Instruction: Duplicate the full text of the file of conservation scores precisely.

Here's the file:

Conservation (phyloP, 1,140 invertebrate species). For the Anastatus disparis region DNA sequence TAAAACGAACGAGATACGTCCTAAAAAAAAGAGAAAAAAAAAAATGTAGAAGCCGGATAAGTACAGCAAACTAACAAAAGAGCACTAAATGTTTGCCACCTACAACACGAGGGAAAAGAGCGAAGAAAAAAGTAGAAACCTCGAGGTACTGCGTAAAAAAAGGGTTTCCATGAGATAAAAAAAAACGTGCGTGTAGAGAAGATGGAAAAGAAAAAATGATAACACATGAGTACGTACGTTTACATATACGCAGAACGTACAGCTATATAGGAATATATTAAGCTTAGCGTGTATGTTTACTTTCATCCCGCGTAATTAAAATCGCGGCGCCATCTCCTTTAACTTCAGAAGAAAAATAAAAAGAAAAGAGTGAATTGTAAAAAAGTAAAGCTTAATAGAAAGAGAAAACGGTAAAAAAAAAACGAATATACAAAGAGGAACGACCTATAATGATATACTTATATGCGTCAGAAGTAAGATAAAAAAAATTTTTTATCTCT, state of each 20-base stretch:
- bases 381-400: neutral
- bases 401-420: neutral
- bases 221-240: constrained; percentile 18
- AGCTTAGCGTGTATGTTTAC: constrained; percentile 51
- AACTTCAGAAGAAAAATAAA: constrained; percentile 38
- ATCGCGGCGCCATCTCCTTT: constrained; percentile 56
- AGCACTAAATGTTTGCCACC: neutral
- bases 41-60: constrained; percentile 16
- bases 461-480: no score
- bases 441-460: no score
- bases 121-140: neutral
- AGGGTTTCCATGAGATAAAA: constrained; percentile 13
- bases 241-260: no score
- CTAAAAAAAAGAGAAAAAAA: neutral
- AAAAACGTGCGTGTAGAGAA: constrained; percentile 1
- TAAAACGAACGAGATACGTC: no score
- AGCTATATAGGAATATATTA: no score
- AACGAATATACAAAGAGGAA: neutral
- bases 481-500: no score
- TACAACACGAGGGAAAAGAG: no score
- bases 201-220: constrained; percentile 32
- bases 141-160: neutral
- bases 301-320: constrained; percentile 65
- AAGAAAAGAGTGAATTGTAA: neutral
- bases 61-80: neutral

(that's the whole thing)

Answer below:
Conservation (phyloP, 1,140 invertebrate species). For the Anastatus disparis region DNA sequence TAAAACGAACGAGATACGTCCTAAAAAAAAGAGAAAAAAAAAAATGTAGAAGCCGGATAAGTACAGCAAACTAACAAAAGAGCACTAAATGTTTGCCACCTACAACACGAGGGAAAAGAGCGAAGAAAAAAGTAGAAACCTCGAGGTACTGCGTAAAAAAAGGGTTTCCATGAGATAAAAAAAAACGTGCGTGTAGAGAAGATGGAAAAGAAAAAATGATAACACATGAGTACGTACGTTTACATATACGCAGAACGTACAGCTATATAGGAATATATTAAGCTTAGCGTGTATGTTTACTTTCATCCCGCGTAATTAAAATCGCGGCGCCATCTCCTTTAACTTCAGAAGAAAAATAAAAAGAAAAGAGTGAATTGTAAAAAAGTAAAGCTTAATAGAAAGAGAAAACGGTAAAAAAAAAACGAATATACAAAGAGGAACGACCTATAATGATATACTTATATGCGTCAGAAGTAAGATAAAAAAAATTTTTTATCTCT, state of each 20-base stretch:
- bases 381-400: neutral
- bases 401-420: neutral
- bases 221-240: constrained; percentile 18
- AGCTTAGCGTGTATGTTTAC: constrained; percentile 51
- AACTTCAGAAGAAAAATAAA: constrained; percentile 38
- ATCGCGGCGCCATCTCCTTT: constrained; percentile 56
- AGCACTAAATGTTTGCCACC: neutral
- bases 41-60: constrained; percentile 16
- bases 461-480: no score
- bases 441-460: no score
- bases 121-140: neutral
- AGGGTTTCCATGAGATAAAA: constrained; percentile 13
- bases 241-260: no score
- CTAAAAAAAAGAGAAAAAAA: neutral
- AAAAACGTGCGTGTAGAGAA: constrained; percentile 1
- TAAAACGAACGAGATACGTC: no score
- AGCTATATAGGAATATATTA: no score
- AACGAATATACAAAGAGGAA: neutral
- bases 481-500: no score
- TACAACACGAGGGAAAAGAG: no score
- bases 201-220: constrained; percentile 32
- bases 141-160: neutral
- bases 301-320: constrained; percentile 65
- AAGAAAAGAGTGAATTGTAA: neutral
- bases 61-80: neutral